According to ICE, "Operation Crosscheck" was a resounding success. Our office had received anecdotal reports of as well consulted with people who were caught up in this recent dragnet, and now the statistics are actually out. According to the Asbury Park Press, the latest ICE sweep rounded up 2901 individuals in one week. In New Jersey, 86 convicted criminals were apprehended. In Monmouth alone, four people were picked up. More than 1600 had felony convictions, but our office received many calls from people who had minor, disorderly persons/misdemeanor type offenses. The point here is that individuals with criminal records, even if they are from municipal court, should definitely consult with a lawyer to determine both the criminal and immigration ramifications. Anyone (assuming that you are not already a US Citizen) who has even been arrested, even if for something like DWI or Driving While Suspended, is potentially vulnerable. It's only a matter of how wide ICE decides to broaden its target efforts. Of course, being arrested and being convicted are two different things, but do you really want to be in court or worse, detention, litigating that difference?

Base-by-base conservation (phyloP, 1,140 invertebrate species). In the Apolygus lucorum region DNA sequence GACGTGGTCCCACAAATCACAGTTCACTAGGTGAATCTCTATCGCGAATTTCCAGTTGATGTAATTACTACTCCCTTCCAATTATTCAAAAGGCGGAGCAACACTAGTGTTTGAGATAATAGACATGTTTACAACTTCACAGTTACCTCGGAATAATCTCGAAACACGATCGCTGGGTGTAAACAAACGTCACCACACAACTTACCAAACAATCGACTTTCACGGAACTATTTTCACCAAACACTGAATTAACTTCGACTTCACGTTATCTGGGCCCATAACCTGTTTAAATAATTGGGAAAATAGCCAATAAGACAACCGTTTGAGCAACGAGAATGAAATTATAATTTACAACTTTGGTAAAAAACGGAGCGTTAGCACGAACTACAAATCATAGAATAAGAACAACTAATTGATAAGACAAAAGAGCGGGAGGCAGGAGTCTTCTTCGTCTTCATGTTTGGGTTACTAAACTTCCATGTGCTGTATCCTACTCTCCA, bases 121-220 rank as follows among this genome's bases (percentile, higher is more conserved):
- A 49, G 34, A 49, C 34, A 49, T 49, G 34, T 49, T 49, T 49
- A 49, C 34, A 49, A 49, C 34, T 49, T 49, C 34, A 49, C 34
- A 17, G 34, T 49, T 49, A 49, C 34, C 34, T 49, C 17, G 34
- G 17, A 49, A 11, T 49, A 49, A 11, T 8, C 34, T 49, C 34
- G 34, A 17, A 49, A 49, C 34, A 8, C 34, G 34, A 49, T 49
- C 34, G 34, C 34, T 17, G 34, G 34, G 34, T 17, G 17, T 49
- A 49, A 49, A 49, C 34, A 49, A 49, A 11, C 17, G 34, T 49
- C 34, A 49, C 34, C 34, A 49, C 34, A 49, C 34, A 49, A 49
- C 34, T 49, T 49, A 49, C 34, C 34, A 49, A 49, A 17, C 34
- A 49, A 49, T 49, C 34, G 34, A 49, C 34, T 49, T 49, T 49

Criminal-Immigration Post Conviction Hearings (PCR) in New Jersey Stayed

On July 26 of this year, the Supreme Court of New Jersey signed an Order effectively staying all Post-Conviction Relief Applications regarding claims of ineffective assistance of counsel due to failure to properly advise of immigration consequences. All such petitions are currently on hold now pending the outcome of a case called State v. Gaitan. Oral arguments on the case had been scheduled for this month. However, the New Jersey Supreme Court has just advised that the hearing will be postponed to November of 2011 so that the Gaitan may be consolidated with another case involving similar issues, State v. Rohan Goulbourne.

IMMIGRATION, MUNICIPAL COURT, AND UNLICENSED DRIVERS IN NEW JERSEY

One of the most common traffic violations which undocumented aliens are charged with in our state is that of being an "unlicensed driver." Any alleged violation of this charge must be taken seriously. This is not a matter of just paying a fine, and some municipal courts around this State have been known to impose incarceration under certain circumstances. The provisions of the statute can be found at NJSA 39:3-10. The law provides that:

PROFESSIONAL RECOGNITION

    • Avvo Rating 10.0 | Superb
    • Client Distinction Award martindale.com | 2016 Martindale-Hubbell Client Distinction Award
    • New Jersey State Bar Association | Paris Lee Chair - Immigration Section 2015-2016
    • Nationally Recognized | Newsweek Nationwide Showcase | Top Attorneys 2013
    • New Jersey Chapter | American Immigration Lawyers Association | Angie Garasia | Chapter Chair 2015-2016
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Lee & Garasia, LLC
190 State Route 27
Edison, NJ 08820